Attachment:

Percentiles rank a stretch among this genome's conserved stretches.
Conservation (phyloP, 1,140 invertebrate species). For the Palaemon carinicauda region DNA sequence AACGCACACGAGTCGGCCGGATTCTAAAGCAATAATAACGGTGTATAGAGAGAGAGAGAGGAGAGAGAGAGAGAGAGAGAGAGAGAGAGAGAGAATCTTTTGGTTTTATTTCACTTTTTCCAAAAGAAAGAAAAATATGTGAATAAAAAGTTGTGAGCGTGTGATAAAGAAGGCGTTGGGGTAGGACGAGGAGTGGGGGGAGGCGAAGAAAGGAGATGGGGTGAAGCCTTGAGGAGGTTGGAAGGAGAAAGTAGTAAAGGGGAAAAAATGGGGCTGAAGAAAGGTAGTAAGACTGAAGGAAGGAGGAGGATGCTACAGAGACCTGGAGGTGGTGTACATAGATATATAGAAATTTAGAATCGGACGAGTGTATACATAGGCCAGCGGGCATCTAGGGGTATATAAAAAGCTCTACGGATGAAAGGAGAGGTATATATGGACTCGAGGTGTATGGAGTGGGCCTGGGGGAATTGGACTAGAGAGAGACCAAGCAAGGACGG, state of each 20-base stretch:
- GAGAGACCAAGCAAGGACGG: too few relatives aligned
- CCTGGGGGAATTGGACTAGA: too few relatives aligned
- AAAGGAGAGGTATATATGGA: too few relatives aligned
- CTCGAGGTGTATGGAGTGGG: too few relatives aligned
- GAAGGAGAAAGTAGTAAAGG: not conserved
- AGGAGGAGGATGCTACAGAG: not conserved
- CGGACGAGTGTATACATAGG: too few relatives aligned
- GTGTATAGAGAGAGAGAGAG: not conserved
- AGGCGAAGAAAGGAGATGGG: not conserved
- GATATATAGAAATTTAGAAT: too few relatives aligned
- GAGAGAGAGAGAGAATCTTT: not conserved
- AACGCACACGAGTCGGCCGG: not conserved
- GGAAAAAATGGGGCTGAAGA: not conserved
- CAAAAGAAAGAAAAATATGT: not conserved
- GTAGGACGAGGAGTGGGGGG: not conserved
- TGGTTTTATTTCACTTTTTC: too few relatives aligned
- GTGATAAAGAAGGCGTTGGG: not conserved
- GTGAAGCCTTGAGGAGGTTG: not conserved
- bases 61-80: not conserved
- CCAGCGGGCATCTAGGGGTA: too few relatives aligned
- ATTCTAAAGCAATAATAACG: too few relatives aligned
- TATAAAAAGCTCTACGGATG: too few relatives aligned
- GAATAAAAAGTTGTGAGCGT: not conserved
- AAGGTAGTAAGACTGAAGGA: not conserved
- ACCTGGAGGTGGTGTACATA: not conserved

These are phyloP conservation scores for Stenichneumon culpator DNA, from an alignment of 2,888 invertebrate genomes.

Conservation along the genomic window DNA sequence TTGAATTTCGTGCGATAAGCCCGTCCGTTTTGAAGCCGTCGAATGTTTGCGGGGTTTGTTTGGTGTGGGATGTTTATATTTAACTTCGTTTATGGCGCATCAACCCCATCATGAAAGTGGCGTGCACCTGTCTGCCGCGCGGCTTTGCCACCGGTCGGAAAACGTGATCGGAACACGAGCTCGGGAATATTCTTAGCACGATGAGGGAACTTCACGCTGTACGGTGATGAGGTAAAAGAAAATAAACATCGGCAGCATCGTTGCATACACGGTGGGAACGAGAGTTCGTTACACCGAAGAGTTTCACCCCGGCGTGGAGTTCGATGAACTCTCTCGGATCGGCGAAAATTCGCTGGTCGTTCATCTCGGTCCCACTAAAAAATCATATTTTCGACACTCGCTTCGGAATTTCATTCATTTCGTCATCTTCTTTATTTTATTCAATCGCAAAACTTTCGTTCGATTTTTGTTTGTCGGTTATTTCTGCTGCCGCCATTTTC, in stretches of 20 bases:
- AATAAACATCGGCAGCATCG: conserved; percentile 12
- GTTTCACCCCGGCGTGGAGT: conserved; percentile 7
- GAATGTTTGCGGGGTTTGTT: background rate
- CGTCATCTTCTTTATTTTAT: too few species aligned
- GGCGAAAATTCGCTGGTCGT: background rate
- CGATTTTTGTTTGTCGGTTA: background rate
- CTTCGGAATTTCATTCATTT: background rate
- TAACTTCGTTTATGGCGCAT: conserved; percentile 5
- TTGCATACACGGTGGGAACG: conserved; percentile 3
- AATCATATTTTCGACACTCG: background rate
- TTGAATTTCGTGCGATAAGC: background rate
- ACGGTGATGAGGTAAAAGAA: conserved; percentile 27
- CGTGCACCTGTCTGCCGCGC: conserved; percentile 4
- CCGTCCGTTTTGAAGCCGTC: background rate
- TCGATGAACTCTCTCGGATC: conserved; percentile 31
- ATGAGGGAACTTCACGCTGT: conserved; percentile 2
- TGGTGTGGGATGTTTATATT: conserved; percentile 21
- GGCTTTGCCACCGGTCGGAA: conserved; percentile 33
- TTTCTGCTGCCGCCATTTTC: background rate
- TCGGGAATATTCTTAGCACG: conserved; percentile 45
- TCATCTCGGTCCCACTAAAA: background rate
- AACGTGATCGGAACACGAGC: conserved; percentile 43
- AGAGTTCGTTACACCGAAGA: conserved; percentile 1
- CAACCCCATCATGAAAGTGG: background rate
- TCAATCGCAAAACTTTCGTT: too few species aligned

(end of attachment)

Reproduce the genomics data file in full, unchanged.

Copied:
Percentiles rank a stretch among this genome's conserved stretches.
Conservation (phyloP, 1,140 invertebrate species). For the Palaemon carinicauda region DNA sequence AACGCACACGAGTCGGCCGGATTCTAAAGCAATAATAACGGTGTATAGAGAGAGAGAGAGGAGAGAGAGAGAGAGAGAGAGAGAGAGAGAGAGAATCTTTTGGTTTTATTTCACTTTTTCCAAAAGAAAGAAAAATATGTGAATAAAAAGTTGTGAGCGTGTGATAAAGAAGGCGTTGGGGTAGGACGAGGAGTGGGGGGAGGCGAAGAAAGGAGATGGGGTGAAGCCTTGAGGAGGTTGGAAGGAGAAAGTAGTAAAGGGGAAAAAATGGGGCTGAAGAAAGGTAGTAAGACTGAAGGAAGGAGGAGGATGCTACAGAGACCTGGAGGTGGTGTACATAGATATATAGAAATTTAGAATCGGACGAGTGTATACATAGGCCAGCGGGCATCTAGGGGTATATAAAAAGCTCTACGGATGAAAGGAGAGGTATATATGGACTCGAGGTGTATGGAGTGGGCCTGGGGGAATTGGACTAGAGAGAGACCAAGCAAGGACGG, state of each 20-base stretch:
- GAGAGACCAAGCAAGGACGG: too few relatives aligned
- CCTGGGGGAATTGGACTAGA: too few relatives aligned
- AAAGGAGAGGTATATATGGA: too few relatives aligned
- CTCGAGGTGTATGGAGTGGG: too few relatives aligned
- GAAGGAGAAAGTAGTAAAGG: not conserved
- AGGAGGAGGATGCTACAGAG: not conserved
- CGGACGAGTGTATACATAGG: too few relatives aligned
- GTGTATAGAGAGAGAGAGAG: not conserved
- AGGCGAAGAAAGGAGATGGG: not conserved
- GATATATAGAAATTTAGAAT: too few relatives aligned
- GAGAGAGAGAGAGAATCTTT: not conserved
- AACGCACACGAGTCGGCCGG: not conserved
- GGAAAAAATGGGGCTGAAGA: not conserved
- CAAAAGAAAGAAAAATATGT: not conserved
- GTAGGACGAGGAGTGGGGGG: not conserved
- TGGTTTTATTTCACTTTTTC: too few relatives aligned
- GTGATAAAGAAGGCGTTGGG: not conserved
- GTGAAGCCTTGAGGAGGTTG: not conserved
- bases 61-80: not conserved
- CCAGCGGGCATCTAGGGGTA: too few relatives aligned
- ATTCTAAAGCAATAATAACG: too few relatives aligned
- TATAAAAAGCTCTACGGATG: too few relatives aligned
- GAATAAAAAGTTGTGAGCGT: not conserved
- AAGGTAGTAAGACTGAAGGA: not conserved
- ACCTGGAGGTGGTGTACATA: not conserved

These are phyloP conservation scores for Stenichneumon culpator DNA, from an alignment of 2,888 invertebrate genomes.

Conservation along the genomic window DNA sequence TTGAATTTCGTGCGATAAGCCCGTCCGTTTTGAAGCCGTCGAATGTTTGCGGGGTTTGTTTGGTGTGGGATGTTTATATTTAACTTCGTTTATGGCGCATCAACCCCATCATGAAAGTGGCGTGCACCTGTCTGCCGCGCGGCTTTGCCACCGGTCGGAAAACGTGATCGGAACACGAGCTCGGGAATATTCTTAGCACGATGAGGGAACTTCACGCTGTACGGTGATGAGGTAAAAGAAAATAAACATCGGCAGCATCGTTGCATACACGGTGGGAACGAGAGTTCGTTACACCGAAGAGTTTCACCCCGGCGTGGAGTTCGATGAACTCTCTCGGATCGGCGAAAATTCGCTGGTCGTTCATCTCGGTCCCACTAAAAAATCATATTTTCGACACTCGCTTCGGAATTTCATTCATTTCGTCATCTTCTTTATTTTATTCAATCGCAAAACTTTCGTTCGATTTTTGTTTGTCGGTTATTTCTGCTGCCGCCATTTTC, in stretches of 20 bases:
- AATAAACATCGGCAGCATCG: conserved; percentile 12
- GTTTCACCCCGGCGTGGAGT: conserved; percentile 7
- GAATGTTTGCGGGGTTTGTT: background rate
- CGTCATCTTCTTTATTTTAT: too few species aligned
- GGCGAAAATTCGCTGGTCGT: background rate
- CGATTTTTGTTTGTCGGTTA: background rate
- CTTCGGAATTTCATTCATTT: background rate
- TAACTTCGTTTATGGCGCAT: conserved; percentile 5
- TTGCATACACGGTGGGAACG: conserved; percentile 3
- AATCATATTTTCGACACTCG: background rate
- TTGAATTTCGTGCGATAAGC: background rate
- ACGGTGATGAGGTAAAAGAA: conserved; percentile 27
- CGTGCACCTGTCTGCCGCGC: conserved; percentile 4
- CCGTCCGTTTTGAAGCCGTC: background rate
- TCGATGAACTCTCTCGGATC: conserved; percentile 31
- ATGAGGGAACTTCACGCTGT: conserved; percentile 2
- TGGTGTGGGATGTTTATATT: conserved; percentile 21
- GGCTTTGCCACCGGTCGGAA: conserved; percentile 33
- TTTCTGCTGCCGCCATTTTC: background rate
- TCGGGAATATTCTTAGCACG: conserved; percentile 45
- TCATCTCGGTCCCACTAAAA: background rate
- AACGTGATCGGAACACGAGC: conserved; percentile 43
- AGAGTTCGTTACACCGAAGA: conserved; percentile 1
- CAACCCCATCATGAAAGTGG: background rate
- TCAATCGCAAAACTTTCGTT: too few species aligned